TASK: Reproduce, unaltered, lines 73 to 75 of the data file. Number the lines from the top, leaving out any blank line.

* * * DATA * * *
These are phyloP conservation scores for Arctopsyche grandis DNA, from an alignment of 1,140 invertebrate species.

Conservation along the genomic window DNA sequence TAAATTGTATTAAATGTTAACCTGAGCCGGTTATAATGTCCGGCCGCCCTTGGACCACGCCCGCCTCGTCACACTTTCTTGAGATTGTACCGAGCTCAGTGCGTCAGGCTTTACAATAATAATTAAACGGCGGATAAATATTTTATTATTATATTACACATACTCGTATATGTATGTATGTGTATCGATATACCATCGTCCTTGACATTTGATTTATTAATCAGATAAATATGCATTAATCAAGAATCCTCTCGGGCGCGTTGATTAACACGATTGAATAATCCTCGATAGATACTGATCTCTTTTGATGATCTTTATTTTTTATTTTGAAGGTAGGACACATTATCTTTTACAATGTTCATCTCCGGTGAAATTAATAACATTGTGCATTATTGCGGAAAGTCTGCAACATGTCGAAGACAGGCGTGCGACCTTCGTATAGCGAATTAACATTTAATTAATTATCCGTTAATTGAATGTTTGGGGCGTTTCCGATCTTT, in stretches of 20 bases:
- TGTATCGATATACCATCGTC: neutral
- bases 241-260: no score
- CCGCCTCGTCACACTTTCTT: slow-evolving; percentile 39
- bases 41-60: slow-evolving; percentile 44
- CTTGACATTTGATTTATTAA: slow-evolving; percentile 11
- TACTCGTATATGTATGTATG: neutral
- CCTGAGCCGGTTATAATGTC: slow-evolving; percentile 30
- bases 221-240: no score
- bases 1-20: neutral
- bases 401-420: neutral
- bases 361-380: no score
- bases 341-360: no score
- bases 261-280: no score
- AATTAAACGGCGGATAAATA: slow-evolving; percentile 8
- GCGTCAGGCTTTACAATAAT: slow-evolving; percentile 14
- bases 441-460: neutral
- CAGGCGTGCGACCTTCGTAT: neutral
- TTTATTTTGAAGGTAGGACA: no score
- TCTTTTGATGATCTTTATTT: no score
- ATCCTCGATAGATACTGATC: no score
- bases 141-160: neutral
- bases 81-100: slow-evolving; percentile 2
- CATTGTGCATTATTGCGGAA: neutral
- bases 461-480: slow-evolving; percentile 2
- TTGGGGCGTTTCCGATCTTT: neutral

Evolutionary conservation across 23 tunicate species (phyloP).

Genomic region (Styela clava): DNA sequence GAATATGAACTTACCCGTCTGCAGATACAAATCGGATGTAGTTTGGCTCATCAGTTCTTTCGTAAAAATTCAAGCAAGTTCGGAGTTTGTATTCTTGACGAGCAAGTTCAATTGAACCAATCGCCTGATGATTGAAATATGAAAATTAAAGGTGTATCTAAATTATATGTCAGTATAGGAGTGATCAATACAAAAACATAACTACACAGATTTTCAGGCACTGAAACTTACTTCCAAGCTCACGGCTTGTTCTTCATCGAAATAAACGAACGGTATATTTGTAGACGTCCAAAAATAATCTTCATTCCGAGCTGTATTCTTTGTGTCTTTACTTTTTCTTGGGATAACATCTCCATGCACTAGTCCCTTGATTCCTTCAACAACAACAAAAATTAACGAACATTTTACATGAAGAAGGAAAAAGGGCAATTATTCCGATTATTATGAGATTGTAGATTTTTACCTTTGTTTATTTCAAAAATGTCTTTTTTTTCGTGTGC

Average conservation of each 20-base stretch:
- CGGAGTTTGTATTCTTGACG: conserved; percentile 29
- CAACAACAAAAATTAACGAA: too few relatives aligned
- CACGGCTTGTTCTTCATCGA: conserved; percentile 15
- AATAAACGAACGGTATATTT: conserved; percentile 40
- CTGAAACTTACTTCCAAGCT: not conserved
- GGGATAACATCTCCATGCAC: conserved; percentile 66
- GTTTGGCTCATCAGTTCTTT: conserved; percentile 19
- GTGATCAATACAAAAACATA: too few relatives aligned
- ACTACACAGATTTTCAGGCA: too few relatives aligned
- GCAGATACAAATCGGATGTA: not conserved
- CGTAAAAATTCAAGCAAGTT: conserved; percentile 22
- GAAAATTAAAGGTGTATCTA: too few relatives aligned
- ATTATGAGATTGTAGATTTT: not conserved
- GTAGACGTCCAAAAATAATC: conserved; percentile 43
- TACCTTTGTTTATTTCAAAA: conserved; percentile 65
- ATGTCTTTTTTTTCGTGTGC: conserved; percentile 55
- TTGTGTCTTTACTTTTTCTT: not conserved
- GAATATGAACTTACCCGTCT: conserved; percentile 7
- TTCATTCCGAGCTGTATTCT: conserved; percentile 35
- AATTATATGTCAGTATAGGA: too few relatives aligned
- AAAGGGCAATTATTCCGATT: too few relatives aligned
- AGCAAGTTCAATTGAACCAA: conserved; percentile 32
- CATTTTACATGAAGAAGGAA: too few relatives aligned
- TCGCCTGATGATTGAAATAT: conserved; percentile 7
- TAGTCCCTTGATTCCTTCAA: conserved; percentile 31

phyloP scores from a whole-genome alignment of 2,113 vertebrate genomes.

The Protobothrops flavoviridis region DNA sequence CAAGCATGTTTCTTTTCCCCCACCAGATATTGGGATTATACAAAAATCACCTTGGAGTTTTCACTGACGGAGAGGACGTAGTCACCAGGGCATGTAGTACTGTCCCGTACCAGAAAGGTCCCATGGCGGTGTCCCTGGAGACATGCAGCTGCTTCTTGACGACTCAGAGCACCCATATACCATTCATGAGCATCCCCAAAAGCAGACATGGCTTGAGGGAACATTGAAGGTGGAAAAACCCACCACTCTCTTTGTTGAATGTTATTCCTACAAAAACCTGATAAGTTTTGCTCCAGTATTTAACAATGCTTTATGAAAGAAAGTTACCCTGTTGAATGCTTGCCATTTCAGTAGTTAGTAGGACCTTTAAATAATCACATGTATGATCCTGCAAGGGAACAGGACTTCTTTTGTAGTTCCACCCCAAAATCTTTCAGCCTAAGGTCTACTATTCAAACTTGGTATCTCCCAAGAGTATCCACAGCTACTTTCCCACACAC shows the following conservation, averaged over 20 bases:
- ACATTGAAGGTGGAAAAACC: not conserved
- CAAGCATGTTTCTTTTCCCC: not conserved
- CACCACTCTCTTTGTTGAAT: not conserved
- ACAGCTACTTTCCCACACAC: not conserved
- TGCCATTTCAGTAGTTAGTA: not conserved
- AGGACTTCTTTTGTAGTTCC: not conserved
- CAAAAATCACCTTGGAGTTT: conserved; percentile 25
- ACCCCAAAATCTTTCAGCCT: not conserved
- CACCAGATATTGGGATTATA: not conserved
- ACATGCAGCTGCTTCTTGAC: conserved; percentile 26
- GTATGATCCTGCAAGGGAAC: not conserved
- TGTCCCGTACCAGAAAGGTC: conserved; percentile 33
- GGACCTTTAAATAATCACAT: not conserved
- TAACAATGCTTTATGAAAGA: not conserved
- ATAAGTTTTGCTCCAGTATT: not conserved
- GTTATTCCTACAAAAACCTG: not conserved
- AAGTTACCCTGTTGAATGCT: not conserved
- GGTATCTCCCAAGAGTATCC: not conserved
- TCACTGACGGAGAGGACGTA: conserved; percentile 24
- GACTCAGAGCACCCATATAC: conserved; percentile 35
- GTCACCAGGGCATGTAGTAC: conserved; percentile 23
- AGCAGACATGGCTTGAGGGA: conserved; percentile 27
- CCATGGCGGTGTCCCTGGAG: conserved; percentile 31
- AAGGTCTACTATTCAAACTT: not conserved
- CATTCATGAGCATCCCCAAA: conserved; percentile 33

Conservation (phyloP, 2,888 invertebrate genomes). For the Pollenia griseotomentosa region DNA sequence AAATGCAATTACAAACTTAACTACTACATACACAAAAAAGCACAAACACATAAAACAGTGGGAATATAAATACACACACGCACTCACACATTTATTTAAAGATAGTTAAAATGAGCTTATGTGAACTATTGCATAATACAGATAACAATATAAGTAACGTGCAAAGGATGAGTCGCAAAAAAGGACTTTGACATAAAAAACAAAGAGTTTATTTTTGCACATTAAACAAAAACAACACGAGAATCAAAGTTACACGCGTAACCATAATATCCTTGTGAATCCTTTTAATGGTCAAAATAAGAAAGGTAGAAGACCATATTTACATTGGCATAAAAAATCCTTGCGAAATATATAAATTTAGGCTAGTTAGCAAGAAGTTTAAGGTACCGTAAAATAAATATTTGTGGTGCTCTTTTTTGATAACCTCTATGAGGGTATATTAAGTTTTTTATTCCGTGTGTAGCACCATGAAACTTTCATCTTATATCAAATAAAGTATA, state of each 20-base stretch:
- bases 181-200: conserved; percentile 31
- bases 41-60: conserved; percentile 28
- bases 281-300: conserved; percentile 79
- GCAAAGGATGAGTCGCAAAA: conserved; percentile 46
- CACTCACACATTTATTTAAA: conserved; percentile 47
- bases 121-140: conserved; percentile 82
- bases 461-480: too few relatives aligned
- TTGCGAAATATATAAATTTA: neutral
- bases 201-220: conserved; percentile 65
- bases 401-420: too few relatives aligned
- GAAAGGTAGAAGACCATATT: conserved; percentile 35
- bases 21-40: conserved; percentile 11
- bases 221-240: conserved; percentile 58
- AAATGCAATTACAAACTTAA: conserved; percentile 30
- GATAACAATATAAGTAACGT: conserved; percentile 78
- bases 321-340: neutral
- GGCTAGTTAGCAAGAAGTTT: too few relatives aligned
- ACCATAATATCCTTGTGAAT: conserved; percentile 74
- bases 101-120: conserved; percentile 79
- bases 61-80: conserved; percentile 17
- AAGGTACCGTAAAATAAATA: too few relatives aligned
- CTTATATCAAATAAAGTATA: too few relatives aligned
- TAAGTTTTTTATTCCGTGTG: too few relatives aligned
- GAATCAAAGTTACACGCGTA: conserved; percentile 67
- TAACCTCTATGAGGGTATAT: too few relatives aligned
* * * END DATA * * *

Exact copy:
- GTTATTCCTACAAAAACCTG: not conserved
- AAGTTACCCTGTTGAATGCT: not conserved
- GGTATCTCCCAAGAGTATCC: not conserved